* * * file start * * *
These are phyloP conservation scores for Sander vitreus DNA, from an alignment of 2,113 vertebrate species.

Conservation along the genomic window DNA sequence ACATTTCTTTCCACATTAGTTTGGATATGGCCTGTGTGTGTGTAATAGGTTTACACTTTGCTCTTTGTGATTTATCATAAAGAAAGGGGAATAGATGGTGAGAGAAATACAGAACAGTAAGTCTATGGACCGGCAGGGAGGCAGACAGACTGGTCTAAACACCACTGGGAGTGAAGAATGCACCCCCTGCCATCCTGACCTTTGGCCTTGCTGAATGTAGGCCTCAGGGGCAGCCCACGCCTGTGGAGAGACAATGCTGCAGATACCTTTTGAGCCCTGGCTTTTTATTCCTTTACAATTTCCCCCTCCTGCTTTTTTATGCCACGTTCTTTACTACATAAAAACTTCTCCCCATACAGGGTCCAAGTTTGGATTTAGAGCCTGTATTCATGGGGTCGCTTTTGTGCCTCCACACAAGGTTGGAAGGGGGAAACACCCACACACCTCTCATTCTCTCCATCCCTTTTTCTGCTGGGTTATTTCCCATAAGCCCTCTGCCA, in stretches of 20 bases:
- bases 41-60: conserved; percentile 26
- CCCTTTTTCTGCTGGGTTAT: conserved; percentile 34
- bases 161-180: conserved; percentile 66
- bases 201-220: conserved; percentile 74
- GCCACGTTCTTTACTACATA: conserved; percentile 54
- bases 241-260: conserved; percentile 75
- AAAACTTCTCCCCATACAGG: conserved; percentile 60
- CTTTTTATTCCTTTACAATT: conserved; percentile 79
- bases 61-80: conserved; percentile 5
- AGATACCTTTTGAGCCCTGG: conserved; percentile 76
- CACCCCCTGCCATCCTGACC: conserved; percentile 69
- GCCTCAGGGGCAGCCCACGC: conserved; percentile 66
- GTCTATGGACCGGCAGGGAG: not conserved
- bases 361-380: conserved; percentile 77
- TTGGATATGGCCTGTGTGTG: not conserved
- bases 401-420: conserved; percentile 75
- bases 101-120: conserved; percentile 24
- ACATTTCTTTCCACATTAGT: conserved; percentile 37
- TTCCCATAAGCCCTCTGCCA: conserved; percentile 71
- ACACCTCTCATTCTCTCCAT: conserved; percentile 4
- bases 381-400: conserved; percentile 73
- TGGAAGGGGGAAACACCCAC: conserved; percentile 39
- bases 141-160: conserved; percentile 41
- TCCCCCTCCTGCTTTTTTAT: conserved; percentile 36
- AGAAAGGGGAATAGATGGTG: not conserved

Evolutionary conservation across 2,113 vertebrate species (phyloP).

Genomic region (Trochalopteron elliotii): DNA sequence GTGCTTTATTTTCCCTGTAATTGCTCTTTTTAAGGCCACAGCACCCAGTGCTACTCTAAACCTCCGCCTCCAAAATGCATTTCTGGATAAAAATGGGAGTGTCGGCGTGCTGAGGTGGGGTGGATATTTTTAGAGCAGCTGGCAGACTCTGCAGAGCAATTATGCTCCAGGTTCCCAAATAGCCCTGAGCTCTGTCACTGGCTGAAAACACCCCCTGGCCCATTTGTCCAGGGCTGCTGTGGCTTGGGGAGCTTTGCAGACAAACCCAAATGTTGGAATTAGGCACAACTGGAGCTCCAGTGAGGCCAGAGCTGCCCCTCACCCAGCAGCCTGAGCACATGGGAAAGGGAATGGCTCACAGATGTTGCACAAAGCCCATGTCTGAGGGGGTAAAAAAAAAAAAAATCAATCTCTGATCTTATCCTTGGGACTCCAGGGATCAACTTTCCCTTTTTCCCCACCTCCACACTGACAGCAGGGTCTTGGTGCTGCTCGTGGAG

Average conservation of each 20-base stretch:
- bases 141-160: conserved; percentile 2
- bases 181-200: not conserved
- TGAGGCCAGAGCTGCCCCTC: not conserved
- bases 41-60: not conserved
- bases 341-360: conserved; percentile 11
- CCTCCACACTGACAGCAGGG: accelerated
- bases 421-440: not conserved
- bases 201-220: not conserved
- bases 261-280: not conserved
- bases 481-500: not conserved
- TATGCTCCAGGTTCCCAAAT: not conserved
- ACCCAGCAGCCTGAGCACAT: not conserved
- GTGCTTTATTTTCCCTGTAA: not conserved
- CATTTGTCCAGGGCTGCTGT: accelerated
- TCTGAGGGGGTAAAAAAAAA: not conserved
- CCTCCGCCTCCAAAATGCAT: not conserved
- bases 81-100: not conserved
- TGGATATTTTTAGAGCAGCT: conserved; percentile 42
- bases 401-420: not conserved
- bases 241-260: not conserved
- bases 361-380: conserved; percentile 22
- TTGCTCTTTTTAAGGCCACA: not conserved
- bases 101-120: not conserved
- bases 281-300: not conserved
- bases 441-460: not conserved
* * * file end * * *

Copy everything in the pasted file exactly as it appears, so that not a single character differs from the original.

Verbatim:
These are phyloP conservation scores for Sander vitreus DNA, from an alignment of 2,113 vertebrate species.

Conservation along the genomic window DNA sequence ACATTTCTTTCCACATTAGTTTGGATATGGCCTGTGTGTGTGTAATAGGTTTACACTTTGCTCTTTGTGATTTATCATAAAGAAAGGGGAATAGATGGTGAGAGAAATACAGAACAGTAAGTCTATGGACCGGCAGGGAGGCAGACAGACTGGTCTAAACACCACTGGGAGTGAAGAATGCACCCCCTGCCATCCTGACCTTTGGCCTTGCTGAATGTAGGCCTCAGGGGCAGCCCACGCCTGTGGAGAGACAATGCTGCAGATACCTTTTGAGCCCTGGCTTTTTATTCCTTTACAATTTCCCCCTCCTGCTTTTTTATGCCACGTTCTTTACTACATAAAAACTTCTCCCCATACAGGGTCCAAGTTTGGATTTAGAGCCTGTATTCATGGGGTCGCTTTTGTGCCTCCACACAAGGTTGGAAGGGGGAAACACCCACACACCTCTCATTCTCTCCATCCCTTTTTCTGCTGGGTTATTTCCCATAAGCCCTCTGCCA, in stretches of 20 bases:
- bases 41-60: conserved; percentile 26
- CCCTTTTTCTGCTGGGTTAT: conserved; percentile 34
- bases 161-180: conserved; percentile 66
- bases 201-220: conserved; percentile 74
- GCCACGTTCTTTACTACATA: conserved; percentile 54
- bases 241-260: conserved; percentile 75
- AAAACTTCTCCCCATACAGG: conserved; percentile 60
- CTTTTTATTCCTTTACAATT: conserved; percentile 79
- bases 61-80: conserved; percentile 5
- AGATACCTTTTGAGCCCTGG: conserved; percentile 76
- CACCCCCTGCCATCCTGACC: conserved; percentile 69
- GCCTCAGGGGCAGCCCACGC: conserved; percentile 66
- GTCTATGGACCGGCAGGGAG: not conserved
- bases 361-380: conserved; percentile 77
- TTGGATATGGCCTGTGTGTG: not conserved
- bases 401-420: conserved; percentile 75
- bases 101-120: conserved; percentile 24
- ACATTTCTTTCCACATTAGT: conserved; percentile 37
- TTCCCATAAGCCCTCTGCCA: conserved; percentile 71
- ACACCTCTCATTCTCTCCAT: conserved; percentile 4
- bases 381-400: conserved; percentile 73
- TGGAAGGGGGAAACACCCAC: conserved; percentile 39
- bases 141-160: conserved; percentile 41
- TCCCCCTCCTGCTTTTTTAT: conserved; percentile 36
- AGAAAGGGGAATAGATGGTG: not conserved

Evolutionary conservation across 2,113 vertebrate species (phyloP).

Genomic region (Trochalopteron elliotii): DNA sequence GTGCTTTATTTTCCCTGTAATTGCTCTTTTTAAGGCCACAGCACCCAGTGCTACTCTAAACCTCCGCCTCCAAAATGCATTTCTGGATAAAAATGGGAGTGTCGGCGTGCTGAGGTGGGGTGGATATTTTTAGAGCAGCTGGCAGACTCTGCAGAGCAATTATGCTCCAGGTTCCCAAATAGCCCTGAGCTCTGTCACTGGCTGAAAACACCCCCTGGCCCATTTGTCCAGGGCTGCTGTGGCTTGGGGAGCTTTGCAGACAAACCCAAATGTTGGAATTAGGCACAACTGGAGCTCCAGTGAGGCCAGAGCTGCCCCTCACCCAGCAGCCTGAGCACATGGGAAAGGGAATGGCTCACAGATGTTGCACAAAGCCCATGTCTGAGGGGGTAAAAAAAAAAAAAATCAATCTCTGATCTTATCCTTGGGACTCCAGGGATCAACTTTCCCTTTTTCCCCACCTCCACACTGACAGCAGGGTCTTGGTGCTGCTCGTGGAG

Average conservation of each 20-base stretch:
- bases 141-160: conserved; percentile 2
- bases 181-200: not conserved
- TGAGGCCAGAGCTGCCCCTC: not conserved
- bases 41-60: not conserved
- bases 341-360: conserved; percentile 11
- CCTCCACACTGACAGCAGGG: accelerated
- bases 421-440: not conserved
- bases 201-220: not conserved
- bases 261-280: not conserved
- bases 481-500: not conserved
- TATGCTCCAGGTTCCCAAAT: not conserved
- ACCCAGCAGCCTGAGCACAT: not conserved
- GTGCTTTATTTTCCCTGTAA: not conserved
- CATTTGTCCAGGGCTGCTGT: accelerated
- TCTGAGGGGGTAAAAAAAAA: not conserved
- CCTCCGCCTCCAAAATGCAT: not conserved
- bases 81-100: not conserved
- TGGATATTTTTAGAGCAGCT: conserved; percentile 42
- bases 401-420: not conserved
- bases 241-260: not conserved
- bases 361-380: conserved; percentile 22
- TTGCTCTTTTTAAGGCCACA: not conserved
- bases 101-120: not conserved
- bases 281-300: not conserved
- bases 441-460: not conserved